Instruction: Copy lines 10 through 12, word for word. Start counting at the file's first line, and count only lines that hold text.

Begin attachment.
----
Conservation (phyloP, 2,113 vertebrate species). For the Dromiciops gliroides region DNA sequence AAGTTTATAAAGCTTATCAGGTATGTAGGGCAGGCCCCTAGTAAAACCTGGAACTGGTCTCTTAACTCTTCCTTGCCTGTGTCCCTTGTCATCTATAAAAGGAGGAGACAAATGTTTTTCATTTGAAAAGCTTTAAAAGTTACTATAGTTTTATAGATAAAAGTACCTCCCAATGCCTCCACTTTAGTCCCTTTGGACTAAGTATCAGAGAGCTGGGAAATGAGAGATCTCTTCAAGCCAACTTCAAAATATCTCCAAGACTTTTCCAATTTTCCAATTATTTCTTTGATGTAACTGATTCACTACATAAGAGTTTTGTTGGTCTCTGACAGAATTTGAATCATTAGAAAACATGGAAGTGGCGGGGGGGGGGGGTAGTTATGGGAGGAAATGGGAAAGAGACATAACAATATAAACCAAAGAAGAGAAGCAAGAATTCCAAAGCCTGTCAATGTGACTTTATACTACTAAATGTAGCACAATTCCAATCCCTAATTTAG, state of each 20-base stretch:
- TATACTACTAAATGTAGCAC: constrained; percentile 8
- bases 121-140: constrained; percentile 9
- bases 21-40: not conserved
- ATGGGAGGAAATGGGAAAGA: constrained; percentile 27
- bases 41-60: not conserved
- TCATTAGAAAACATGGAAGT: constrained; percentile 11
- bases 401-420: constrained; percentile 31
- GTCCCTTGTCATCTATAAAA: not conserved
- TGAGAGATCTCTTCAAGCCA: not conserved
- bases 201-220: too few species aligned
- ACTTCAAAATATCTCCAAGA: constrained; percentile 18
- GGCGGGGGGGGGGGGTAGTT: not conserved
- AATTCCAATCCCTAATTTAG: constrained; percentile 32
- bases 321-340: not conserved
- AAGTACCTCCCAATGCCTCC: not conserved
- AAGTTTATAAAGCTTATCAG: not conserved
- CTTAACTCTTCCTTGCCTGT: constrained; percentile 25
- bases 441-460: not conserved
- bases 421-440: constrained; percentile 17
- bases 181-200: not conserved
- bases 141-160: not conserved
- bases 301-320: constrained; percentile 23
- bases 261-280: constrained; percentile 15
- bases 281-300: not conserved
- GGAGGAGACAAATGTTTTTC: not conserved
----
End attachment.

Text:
- TGAGAGATCTCTTCAAGCCA: not conserved
- bases 201-220: too few species aligned
- ACTTCAAAATATCTCCAAGA: constrained; percentile 18